Once again our intolerance and disregard for human rights brings me to you. Although we focus on child soldiers this week – I’m touching on an issue that affects them but also affects a large number of people in this continent – prostitution. I won’t speak on the moral and legal aspect that affects our society, we have beaten that dead horse.
I wont speak on what prostitutes to do the moral fabrics of our community, instead speak on how we the community violate and abuse these people – and how our beloved constitutions are set up have left a number of prostitutes violated and abused. A few years ago I watch a documentary on my national television station, Botswana Television. ‘Re Mmogo’ (loosely translated into ‘we’re together’) was a show that tackled issues of HIV/AIDS with the aim of sensitizing the public. On one fateful show they discussed the issue of prostitution also interviewing several sex workers. I learned from that show alone how much abuse these women endure not only at the hands of the men that take their sexual services and reward them in oranges but also by the very men who were placed in official positions to protect these women, the police.
These women are daily shunned and reviled by the community, the police, and their clientele even the pimps too. Personally, I believe that we have really narrowed down the definition of prostitution. What is prostitution? Well that we have established from back in the day. The act of providing sexual services for financial gain, correct? This leads me to my next point, how do we classify them? As a young man who was exposed to the media scene at a young age I’ve witnessed a number of acts that should be classified as prostitution.
The girl who gets a P1000.00 in the morning from a one-night stand still feels she is morally above the young woman standing on the streets trying to feed her children because of lack of occupation has pushed her last resort. Is that girl who slept with that tender businessman for an iPhone. Furthermore, the brand new trend of young men sleeping with older women or married women for financial gain. Prostitution occurs in many forms but we remain oblivious to this fact. Of course the illegal status of prostitutes in Africa unfortunately deprives them of a legal stand in fighting for their rights, or lack of. That is a fight we as civilians cannot fight, however, yet again like homosexuality the issue of human rights is passed on to us. The stigma and discrimination is perpetuated by society. We once again judge and stigmatize when it suits us.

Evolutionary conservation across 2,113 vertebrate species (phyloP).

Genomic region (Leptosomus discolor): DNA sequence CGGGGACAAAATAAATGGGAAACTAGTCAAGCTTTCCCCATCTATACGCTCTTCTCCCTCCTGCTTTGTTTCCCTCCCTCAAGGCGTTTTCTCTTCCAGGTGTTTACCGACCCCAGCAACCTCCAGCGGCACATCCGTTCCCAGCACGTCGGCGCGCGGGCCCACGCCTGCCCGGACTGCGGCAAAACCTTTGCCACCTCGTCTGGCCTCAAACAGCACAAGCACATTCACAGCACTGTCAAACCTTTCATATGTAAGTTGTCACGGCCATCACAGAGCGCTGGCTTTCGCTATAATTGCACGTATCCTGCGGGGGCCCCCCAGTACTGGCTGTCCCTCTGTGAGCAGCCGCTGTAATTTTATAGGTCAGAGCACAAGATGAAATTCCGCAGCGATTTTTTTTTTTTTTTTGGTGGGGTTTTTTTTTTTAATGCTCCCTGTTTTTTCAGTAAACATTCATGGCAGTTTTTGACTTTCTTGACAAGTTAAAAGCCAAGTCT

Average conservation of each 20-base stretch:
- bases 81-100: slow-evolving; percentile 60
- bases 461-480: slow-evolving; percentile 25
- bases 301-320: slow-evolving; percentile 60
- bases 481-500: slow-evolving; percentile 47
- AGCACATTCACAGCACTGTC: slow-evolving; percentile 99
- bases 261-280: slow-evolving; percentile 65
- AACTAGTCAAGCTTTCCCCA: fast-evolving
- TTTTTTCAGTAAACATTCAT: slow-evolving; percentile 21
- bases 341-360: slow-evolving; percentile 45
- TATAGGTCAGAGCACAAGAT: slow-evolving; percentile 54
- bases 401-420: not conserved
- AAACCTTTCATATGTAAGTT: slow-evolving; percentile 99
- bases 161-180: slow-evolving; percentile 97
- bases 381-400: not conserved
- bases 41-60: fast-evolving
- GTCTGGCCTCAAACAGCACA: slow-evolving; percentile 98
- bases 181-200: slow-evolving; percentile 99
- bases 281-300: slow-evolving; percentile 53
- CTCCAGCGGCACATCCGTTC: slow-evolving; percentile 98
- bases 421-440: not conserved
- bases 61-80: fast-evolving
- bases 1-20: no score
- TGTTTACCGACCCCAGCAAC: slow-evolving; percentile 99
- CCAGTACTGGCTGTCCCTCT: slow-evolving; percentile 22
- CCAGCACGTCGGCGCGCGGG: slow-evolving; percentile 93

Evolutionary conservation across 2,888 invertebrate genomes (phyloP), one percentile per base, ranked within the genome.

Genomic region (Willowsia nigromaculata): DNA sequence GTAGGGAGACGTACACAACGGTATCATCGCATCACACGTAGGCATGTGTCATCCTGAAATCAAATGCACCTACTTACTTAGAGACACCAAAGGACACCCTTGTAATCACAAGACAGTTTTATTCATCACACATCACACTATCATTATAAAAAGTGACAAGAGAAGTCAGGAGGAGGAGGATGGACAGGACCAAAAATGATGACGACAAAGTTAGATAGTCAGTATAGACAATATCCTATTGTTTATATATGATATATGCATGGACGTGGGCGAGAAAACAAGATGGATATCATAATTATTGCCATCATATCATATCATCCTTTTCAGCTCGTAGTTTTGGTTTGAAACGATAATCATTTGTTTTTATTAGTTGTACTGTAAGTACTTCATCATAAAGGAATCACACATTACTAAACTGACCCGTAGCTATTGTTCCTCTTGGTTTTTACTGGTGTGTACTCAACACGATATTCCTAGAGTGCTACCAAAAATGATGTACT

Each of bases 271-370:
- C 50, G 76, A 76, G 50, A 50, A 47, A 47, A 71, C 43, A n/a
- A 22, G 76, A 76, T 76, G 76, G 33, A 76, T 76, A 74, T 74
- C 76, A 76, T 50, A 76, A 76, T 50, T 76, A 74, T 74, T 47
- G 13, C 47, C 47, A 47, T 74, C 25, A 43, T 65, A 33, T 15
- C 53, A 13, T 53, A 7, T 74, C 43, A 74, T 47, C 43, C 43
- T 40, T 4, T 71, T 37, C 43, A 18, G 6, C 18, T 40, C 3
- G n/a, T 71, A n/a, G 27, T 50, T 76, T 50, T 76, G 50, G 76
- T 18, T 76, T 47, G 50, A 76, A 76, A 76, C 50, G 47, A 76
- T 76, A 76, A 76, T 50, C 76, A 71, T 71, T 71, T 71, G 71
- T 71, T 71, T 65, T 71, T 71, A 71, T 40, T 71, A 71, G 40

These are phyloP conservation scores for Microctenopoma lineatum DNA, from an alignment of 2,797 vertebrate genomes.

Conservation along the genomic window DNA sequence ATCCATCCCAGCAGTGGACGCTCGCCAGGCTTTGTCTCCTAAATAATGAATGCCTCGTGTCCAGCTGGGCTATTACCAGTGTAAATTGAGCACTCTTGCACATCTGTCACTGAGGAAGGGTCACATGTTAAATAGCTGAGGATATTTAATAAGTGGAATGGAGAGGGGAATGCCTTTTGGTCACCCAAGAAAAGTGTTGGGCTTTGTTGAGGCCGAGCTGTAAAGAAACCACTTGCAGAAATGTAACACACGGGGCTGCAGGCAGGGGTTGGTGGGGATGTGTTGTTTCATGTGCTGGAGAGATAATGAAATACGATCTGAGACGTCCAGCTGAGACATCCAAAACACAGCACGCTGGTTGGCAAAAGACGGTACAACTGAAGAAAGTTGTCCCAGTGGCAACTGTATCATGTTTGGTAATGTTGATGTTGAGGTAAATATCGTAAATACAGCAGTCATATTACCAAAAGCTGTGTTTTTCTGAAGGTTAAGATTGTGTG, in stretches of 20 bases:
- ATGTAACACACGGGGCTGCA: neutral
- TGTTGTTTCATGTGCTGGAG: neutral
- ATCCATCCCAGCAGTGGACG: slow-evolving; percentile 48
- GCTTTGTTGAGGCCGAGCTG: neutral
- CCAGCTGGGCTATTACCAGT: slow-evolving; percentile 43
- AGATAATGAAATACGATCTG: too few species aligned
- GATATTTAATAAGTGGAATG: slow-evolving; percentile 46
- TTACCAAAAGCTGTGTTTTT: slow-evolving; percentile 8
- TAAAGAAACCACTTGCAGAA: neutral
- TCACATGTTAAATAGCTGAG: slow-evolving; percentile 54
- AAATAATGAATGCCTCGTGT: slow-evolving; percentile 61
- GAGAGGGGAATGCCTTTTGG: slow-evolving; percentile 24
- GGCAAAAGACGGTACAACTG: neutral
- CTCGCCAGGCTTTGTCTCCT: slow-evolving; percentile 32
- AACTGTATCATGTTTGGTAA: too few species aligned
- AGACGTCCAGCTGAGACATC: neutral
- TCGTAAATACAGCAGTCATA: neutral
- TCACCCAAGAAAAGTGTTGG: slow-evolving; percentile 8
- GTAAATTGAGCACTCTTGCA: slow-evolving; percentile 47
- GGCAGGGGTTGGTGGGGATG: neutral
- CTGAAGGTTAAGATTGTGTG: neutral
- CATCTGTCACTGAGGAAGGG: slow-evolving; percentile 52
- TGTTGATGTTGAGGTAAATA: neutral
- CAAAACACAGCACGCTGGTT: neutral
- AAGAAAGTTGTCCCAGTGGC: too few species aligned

(side note: it’s quite fascinating rather how most would use religion to back their arguments on prostitution yet we normalize having children out-of-wedlock, isn’t it?).
When stigma and discrimination is removed from the equation there is a lot we can achieve as a society that does not judge based on ones profession, sexual orientation or HIV status, but a society that passes judgement based on character, personality and what one does to try to make a difference in the community. One might say that I am enabling prostitution, my views on prostitution and its legalization are a different matter to those on human rights violations and the ill-treatment of sex workers. As a humanitarian I stand for peace and the upholding of human rights for all regardless of profession and other factors.
Let us be wary of how we end up trying each other in society for at the end of the day most of us do not have children and those who do are uncertain for the future career paths their children will fall in. It is better we fix what has lacked in society now to prepare a better tomorrow for our children.